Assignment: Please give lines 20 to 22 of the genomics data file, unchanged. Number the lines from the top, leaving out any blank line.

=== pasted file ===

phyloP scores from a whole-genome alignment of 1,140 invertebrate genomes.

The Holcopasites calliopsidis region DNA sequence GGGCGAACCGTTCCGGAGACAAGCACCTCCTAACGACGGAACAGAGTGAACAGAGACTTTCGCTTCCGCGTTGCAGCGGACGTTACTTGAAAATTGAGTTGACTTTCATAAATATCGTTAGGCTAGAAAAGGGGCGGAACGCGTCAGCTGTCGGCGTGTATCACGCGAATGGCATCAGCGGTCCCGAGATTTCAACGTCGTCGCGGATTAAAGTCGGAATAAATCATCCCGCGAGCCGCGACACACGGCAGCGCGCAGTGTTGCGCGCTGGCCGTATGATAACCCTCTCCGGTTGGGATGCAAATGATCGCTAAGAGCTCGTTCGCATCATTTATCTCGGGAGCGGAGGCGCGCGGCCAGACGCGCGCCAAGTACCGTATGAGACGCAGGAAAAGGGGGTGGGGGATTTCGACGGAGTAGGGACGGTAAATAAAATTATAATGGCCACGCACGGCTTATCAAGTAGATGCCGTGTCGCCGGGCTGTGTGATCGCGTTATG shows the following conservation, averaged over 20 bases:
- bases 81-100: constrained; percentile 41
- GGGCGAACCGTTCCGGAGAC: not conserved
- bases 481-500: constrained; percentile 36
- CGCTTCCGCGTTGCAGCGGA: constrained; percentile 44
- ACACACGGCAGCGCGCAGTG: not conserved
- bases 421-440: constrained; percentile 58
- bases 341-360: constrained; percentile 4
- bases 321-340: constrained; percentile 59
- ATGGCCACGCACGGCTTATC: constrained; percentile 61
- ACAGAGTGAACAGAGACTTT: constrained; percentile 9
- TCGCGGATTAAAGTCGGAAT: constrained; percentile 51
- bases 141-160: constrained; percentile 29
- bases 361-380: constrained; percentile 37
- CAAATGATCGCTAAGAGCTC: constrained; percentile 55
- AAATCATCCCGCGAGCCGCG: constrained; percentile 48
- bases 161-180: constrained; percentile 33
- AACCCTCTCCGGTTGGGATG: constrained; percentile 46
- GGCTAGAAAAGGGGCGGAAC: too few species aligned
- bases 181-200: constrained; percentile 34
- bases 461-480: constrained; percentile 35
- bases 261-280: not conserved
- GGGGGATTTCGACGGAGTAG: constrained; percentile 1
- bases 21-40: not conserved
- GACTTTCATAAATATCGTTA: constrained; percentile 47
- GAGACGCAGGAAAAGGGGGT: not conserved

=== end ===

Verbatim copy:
- GGCTAGAAAAGGGGCGGAAC: too few species aligned
- bases 181-200: constrained; percentile 34
- bases 461-480: constrained; percentile 35